The challenge facing agencies is managing the “old world” legacy environment while “new world” innovations are adopted and implemented. The redeployment and reskilling of existing resources and workforce will continue to be one of the key challenges and priorities facing agencies as they transition to new ways of working. Leadership will be critical in driving these reforms and repositioning government agencies to ensure a customer centric focus.

Reshaping Technology

The significant overhaul of various State government ICT strategies and policies are designed to:

  • improve customer service
  • data management
  • procurement, and
  • industry engagement

Reshaping technology solutions to align to the new service ethos will need to focus on ensuring the mistakes of the past are not repeated. Mobility and service innovation will be the key to successful technology reforms across agencies.

For example in NSW the release of the NSW government ICT strategy 2012 earlier this year provides significant opportunity for agencies such as Transport, Health, and NSW Education and Communities. By taking better advantage of private sector ICT delivery capabilities, new customer service innovations will be implemented in a more timely manner.


Talent Utilisation

The loss of critical talent is a common casualty of a reform program, but it doesn’t have to be that way. Modern ICT tools allow agencies to effectively consider alternative approaches to organisational, functional and individual roles.

Advances in mobile and telecommuting technology mean that agencies can cost effectively employ talent located anywhere in the State.

The adoption of broader and more general workforce role design principles can provide enormous improvements in flexibility. Roles can be designed to accommodate the broader capabilities and skill sets of talent within the public sector workforce without compromising on quality or risk.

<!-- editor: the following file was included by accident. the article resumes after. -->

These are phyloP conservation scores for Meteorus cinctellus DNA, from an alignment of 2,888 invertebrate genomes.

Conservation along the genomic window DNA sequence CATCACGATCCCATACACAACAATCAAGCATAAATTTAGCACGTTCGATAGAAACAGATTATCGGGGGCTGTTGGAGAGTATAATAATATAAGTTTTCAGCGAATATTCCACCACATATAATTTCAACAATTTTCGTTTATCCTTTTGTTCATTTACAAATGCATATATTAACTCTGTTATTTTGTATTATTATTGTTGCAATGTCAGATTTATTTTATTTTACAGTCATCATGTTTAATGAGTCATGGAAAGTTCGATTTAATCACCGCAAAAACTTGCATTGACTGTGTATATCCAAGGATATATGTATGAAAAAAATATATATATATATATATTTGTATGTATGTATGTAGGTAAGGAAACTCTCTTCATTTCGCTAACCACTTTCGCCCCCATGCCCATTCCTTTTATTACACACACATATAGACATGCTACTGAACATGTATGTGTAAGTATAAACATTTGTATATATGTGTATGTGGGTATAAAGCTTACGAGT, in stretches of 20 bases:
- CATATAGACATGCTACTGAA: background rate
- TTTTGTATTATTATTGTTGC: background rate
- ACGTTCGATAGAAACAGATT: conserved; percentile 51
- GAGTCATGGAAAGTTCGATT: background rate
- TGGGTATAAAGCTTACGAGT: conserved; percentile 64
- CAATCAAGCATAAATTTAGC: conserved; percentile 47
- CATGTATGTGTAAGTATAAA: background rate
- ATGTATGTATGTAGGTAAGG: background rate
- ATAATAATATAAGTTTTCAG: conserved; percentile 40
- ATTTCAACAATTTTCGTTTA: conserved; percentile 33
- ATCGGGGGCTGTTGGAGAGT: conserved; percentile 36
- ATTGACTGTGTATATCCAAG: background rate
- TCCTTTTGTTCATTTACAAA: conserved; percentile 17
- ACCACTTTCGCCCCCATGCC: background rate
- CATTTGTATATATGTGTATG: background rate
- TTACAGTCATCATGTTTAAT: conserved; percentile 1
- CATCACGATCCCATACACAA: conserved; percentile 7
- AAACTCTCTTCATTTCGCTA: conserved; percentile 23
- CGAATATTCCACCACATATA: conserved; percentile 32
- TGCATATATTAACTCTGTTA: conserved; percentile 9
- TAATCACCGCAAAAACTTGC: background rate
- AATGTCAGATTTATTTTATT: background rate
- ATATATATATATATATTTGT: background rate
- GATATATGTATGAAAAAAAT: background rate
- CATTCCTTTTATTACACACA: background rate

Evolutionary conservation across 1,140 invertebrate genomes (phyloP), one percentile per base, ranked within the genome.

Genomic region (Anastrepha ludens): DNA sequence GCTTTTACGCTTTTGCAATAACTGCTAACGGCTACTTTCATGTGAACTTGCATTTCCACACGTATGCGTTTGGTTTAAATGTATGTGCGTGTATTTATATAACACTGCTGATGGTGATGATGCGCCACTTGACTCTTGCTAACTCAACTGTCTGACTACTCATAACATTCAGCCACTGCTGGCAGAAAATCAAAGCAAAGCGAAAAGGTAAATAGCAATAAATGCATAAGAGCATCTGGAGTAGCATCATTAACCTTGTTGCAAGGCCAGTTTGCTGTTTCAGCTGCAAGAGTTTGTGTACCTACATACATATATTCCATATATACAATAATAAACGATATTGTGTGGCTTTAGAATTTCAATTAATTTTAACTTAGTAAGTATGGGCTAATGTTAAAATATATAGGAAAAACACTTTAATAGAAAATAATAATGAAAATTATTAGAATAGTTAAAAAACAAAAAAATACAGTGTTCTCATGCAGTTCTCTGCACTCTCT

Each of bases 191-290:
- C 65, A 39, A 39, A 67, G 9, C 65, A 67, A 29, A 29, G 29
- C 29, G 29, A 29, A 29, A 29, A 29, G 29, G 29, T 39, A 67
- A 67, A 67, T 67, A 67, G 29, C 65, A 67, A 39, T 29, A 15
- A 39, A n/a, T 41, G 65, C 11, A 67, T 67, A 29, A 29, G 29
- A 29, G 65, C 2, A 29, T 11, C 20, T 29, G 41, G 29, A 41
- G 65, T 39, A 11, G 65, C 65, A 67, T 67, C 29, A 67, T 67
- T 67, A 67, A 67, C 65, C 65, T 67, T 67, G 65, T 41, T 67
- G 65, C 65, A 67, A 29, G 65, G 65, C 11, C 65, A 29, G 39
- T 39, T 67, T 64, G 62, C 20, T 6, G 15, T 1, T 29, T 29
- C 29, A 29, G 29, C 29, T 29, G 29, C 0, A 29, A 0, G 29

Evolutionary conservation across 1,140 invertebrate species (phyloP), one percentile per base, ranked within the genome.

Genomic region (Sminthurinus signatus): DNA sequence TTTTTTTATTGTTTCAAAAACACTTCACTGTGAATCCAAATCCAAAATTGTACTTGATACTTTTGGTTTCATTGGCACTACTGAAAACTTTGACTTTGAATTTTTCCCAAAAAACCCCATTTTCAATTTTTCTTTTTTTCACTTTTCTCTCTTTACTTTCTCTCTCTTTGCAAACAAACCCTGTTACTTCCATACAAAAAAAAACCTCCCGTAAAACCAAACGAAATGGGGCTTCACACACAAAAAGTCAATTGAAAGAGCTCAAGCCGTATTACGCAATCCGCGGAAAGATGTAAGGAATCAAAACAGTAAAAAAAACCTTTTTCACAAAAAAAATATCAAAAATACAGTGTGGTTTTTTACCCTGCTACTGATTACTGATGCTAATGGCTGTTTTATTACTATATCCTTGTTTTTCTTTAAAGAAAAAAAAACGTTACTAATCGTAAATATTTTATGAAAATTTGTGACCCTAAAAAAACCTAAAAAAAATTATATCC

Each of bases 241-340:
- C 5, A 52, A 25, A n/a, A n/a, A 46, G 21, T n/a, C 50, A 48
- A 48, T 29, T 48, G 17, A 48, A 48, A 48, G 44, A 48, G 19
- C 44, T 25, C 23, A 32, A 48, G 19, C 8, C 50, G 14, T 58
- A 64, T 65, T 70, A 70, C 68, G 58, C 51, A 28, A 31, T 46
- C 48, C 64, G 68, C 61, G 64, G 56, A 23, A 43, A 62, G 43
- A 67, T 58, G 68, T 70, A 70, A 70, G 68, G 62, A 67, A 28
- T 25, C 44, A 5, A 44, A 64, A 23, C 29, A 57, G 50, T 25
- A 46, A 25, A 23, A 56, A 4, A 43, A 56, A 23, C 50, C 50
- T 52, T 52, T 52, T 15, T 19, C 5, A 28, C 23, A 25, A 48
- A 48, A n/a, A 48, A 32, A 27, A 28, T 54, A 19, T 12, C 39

The public sector workforce is a knowledge based workforce. Shortages in the availability of highly skilled and experienced talent remain a key challenge for most agencies.

It is critical that agencies proactively identify and retain key talent, especially those with broad public knowledge and leadership skills.

Furthermore the shortage in skilled workforce dictates that agencies can no longer afford the luxury of retaining “one trick ponies”, i.e.; employees with narrow skill sets that are unable to work outside a small niche. Agency leaders should consider the benefit of adopting a range of reskilling initiatives specifically designed to diversify their skill capability base.

Tracking Cost Savings

Identifying, monitoring and tracking the synergies and cost savings achieved through reforms remains a key challenge for most government agencies.

Synergy tracking involves the identification, validation and measurement of key agency indicators that will serve as guides to the agency while it is embarking on the reform process.

It is critical to have a clear understanding of the likely sources of gains before embarking on change. This will allow project priorities to be established, and allow business cases to be built for large capital works projects e.g.; ICT infrastructure changes that are needed to support the reforms.

The key is identifying an appropriate set of synergy targets tailored specifically to suit individual agency requirements and desired outcomes.

For example, the synergy targets associated with decentralisation of the Health network into local health districts will differ significantly from those in Transport or Education, which will seek to consolidate and centrally coordinate services.

Essentially synergy tracking needs to target key aspects of the agency (or agencies) core purpose and vision.
For example, a focus on improving customer or community engagement, reducing bureaucracy, and improving accountability might not be adequately measured by simply tracking cost reductions.

Agencies should also consider investments in ongoing leadership development.

It is certain that reform of State and Federal government agencies will remain a key priority for the next few years. The approach taken to leading and managing the reform process itself will ultimately determine the scale of any long term gains.